Climb Great St Mary’s Tower

Experience some of the most amazing panoramic views over Cambridge by climbing to the top of Great St Mary’s Tower, the high point of the historic University Church.

From the special observation platform on the tower, you’ll get unbeatable views out over the rooftops to Kings College Chapel and many of the other historic college buildings.

The 123 steps that make up the circular staircase to the top of the tower are fairly steep but still manageable even with kids. Just take it slow and steady, especially when descending.

Tickets are on sale in the church gift shop, and don’t need to be prebooked: last entry is half an hour before closing time.

Do take a look inside the medieval church while you’re there too, which has been the university church since 1209, or stop to refuel in the Michaelhouse cafe, named for one of the old Cambridge colleges founded in 1323.

View looking up the tower of Great St Mary's, the University Church in Cambridge - climbing the tower is one of the best things to do in Cambridge with kids

Sedgwick Museum of Earth Sciences

If there’s one thing all kids love, it’s dinosaurs, right? And the Sedgwick Museum of Earth Sciences is the go-to place for prehistoric creatures in Cambridge.

One of the string of free museums in Cambridge, this fascinating city centre collection has several complete dinosaur skeletons and the skull of a T-Rex named Stan, as well as thousands of other fossil, rock and mineral specimens. 

For families, the child-friendly Cambridge museum also has several free gallery trails to follow, puzzle and colouring stations and activity packs with lots of additional at-home activities.

Prebook your free ticket online here – the museum is closed on Sundays, if you’re visiting Cambridge with kids at a weekend.

Museum of Zoology

Part of the University of Cambridge’s Department of Zoology, the Museum of Zoology showcases the diversity of animal life across the world.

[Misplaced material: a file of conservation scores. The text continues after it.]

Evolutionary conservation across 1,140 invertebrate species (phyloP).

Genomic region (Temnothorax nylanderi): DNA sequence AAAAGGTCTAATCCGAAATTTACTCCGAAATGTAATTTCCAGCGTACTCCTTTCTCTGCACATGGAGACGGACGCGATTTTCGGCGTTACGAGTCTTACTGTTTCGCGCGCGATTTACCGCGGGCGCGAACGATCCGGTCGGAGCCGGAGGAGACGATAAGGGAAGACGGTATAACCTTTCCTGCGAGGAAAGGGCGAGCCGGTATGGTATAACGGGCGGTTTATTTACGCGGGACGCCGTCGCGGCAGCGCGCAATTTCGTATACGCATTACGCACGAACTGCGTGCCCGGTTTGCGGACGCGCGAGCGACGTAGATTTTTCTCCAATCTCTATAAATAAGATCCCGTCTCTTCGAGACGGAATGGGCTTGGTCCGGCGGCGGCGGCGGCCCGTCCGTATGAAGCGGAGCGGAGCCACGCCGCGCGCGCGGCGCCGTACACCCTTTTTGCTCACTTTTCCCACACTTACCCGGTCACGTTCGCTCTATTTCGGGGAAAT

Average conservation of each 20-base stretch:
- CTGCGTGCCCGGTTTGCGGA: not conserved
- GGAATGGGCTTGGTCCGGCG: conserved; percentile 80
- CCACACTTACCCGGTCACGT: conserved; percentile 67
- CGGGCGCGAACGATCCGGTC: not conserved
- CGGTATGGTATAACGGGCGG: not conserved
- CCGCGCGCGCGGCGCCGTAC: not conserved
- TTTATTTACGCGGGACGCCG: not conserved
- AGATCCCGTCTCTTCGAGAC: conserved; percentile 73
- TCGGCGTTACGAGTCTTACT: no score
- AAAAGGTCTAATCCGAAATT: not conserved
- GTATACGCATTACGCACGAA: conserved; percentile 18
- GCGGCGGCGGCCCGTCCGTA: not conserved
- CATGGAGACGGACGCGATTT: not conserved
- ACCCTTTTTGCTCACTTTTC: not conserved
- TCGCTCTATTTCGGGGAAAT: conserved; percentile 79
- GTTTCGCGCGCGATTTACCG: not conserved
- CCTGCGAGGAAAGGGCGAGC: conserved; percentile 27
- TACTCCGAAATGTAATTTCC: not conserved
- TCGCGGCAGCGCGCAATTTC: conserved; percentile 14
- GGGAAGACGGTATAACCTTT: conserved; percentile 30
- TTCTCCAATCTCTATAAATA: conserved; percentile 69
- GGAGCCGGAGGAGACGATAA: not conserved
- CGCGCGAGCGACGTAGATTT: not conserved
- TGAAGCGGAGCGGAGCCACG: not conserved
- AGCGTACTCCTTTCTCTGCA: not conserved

Another of the free things to do in Cambridge with kids, you can discover thousands of specimens inside, from tiny insects to a 21m Fin whale, which are used for academic study by researchers and students.

The world-class collection includes specimens discovered by Charles Darwin himself and the skeleton of an extinct Dodo bird.

For mini zoologists, there are some great trails (also free!) to follow around the galleries, including rainbow of colours, aimed at the youngest visitors, and the highlights trail.

There are normally explorer bags to borrow too, along with talks and other family-friendly events although these are not currently an option. Closed on Mondays.

View of one of the metal models of Cambridge near Great St Mary's church, with a key to the notable buildings on the map, including in Braille - my pick of the best places to visit in Cambridge with kids

Cambridge Science Centre

Sitting on the outskirts of the historic city centre near the train station, the Cambridge Science Centre is ideal for getting hands on.

Designed with the purposes of encouraging children and young people to get more involved with science, technology, engineering and maths (STEM), the interactive displays at the small science centre make it one of the best museums in Cambridge for kids.

Along with a range of interactive exhibitions, there are some fun hands-on activities and interesting child-friendly shows and talks to check out at weekends and during school holidays too (no need to prebook).

From building DNA sequences to discovering fossils and walking in space, there’s loads to keep kids engaged with enthusiastic staff on hand to encourage you to experiment.

Tickets cost £5 for adults, £4.50 for kids, and you can check out what’s on here.

Museum of Archeology and Anthropology 

Next door to the Sedgwick Museum, you’ll also find the University’s Museum of Archeology and Anthropology which looks back over two million years of human history.

Another free Cambridge museum, it’s packed with cool and unusual artefacts, including giant totem poles from Canada, a full skeleton of a Roman woman, early African stone tools and spears thrown by Captain Cook on his voyages to the Pacific. 

There are even some freeze-dried potatoes from Peru which are at least 500 years old.

If that’s not enough to capture your kids’ imagination, there are special trails to follow, including Overlooked Treasures which is suitable for families with young children, along with trails based around masks.

With its emphasis on different cultures and people across the world, the Museum of Anthropology and Archeology is a fascinating place to visit with older children and teens too. Closed on Mondays.

View part of the frieze and columns at the exterior of the Fitzwilliam Museum, one of the best free things to do in Cambridge with kids

Fitzwilliam Museum

If you only visit one museum in Cambridge with kids, the Fitzwilliam Museum is the University of Cambridge’s main museum site, containing art and antiquities from different cultures around the world.

Another free Cambridge museum, the exhibitions have some great child-friendly crowd-pleasers like ancient Egyptian coffins and a wrapped mummy, to a large armoury with medieval knights displayed on horseback and hundreds of historic weapons.